Many new and exciting diagnostic modalities are being introduced into radiology, and some of them are beginning to have an impact on pediatric practice. Most of these modalities are noninvasive techniques which can be performed with ease and safety in the pediatric patient. For example, the application of axial tomography with computer integration of the radiologic image (EMI Scanner, ACTA Scanner) may revolutionize the practice of neuroradiology as we now know it. Nuclear medicine is only beginning to blossom in its many physiologic and morphologic applications, particularly with the introduction of Gamma Cameras and short half-lived scanning agents associated with minimal radiation dose. The use of ultrasonography is becoming particularly important in the evaluation of acquired and congenital heart disease and in the evaluation of abdominal masses. Thermography and xeroradiography have yet to find a significant use in pediatric practice. Fine tuning and modification of diagnostic radiologic procedures used routinely in adult medicine have made the application of such modalities as angiography relatively safe in skilled hands when they are used for children.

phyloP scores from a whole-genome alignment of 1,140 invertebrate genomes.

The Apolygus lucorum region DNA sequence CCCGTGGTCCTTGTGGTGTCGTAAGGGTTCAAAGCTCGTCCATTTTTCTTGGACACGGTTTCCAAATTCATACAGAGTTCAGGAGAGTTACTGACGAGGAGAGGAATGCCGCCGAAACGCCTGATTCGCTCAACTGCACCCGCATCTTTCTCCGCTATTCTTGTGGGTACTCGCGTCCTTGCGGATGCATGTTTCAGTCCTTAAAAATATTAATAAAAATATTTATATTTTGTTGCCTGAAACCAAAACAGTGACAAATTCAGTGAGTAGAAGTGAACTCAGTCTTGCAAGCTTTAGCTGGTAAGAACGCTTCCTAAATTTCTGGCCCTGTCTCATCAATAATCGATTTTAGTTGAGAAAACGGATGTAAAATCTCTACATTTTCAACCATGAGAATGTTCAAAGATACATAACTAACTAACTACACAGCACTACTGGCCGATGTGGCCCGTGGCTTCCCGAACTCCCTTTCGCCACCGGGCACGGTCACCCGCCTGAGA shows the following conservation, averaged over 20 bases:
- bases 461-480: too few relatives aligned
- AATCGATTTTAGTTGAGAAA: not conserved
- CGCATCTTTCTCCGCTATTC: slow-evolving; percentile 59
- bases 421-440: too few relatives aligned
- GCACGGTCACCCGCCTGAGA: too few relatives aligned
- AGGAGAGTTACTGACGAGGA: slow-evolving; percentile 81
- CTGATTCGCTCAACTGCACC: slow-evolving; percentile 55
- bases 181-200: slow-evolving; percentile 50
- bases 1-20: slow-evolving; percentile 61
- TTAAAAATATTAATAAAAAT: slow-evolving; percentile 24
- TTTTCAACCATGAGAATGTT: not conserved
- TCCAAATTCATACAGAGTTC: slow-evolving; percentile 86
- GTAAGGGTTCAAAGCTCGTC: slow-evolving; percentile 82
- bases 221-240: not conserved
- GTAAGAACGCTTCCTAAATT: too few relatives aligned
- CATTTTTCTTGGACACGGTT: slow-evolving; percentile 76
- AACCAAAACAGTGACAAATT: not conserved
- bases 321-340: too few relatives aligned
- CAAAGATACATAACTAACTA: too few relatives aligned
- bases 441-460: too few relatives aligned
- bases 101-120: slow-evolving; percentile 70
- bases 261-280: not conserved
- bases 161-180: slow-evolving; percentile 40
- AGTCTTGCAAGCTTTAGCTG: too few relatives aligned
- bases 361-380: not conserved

These newer diagnostic modalities must be subjected to the same critical analyses regarding efficacy, cost, and safety that currently are demanded and accepted for the introduction of new drugs and other forms of therapy. They will have to be evaluated to establish whether or not they are simply duplications of more conventional methods of diagnosis and fail to improve patient care. Publication of their availability and use, and even advertisements, should be considered carefully before they are accepted for application in pediatrics.
- Copyright © 1974 by the American Academy of Pediatrics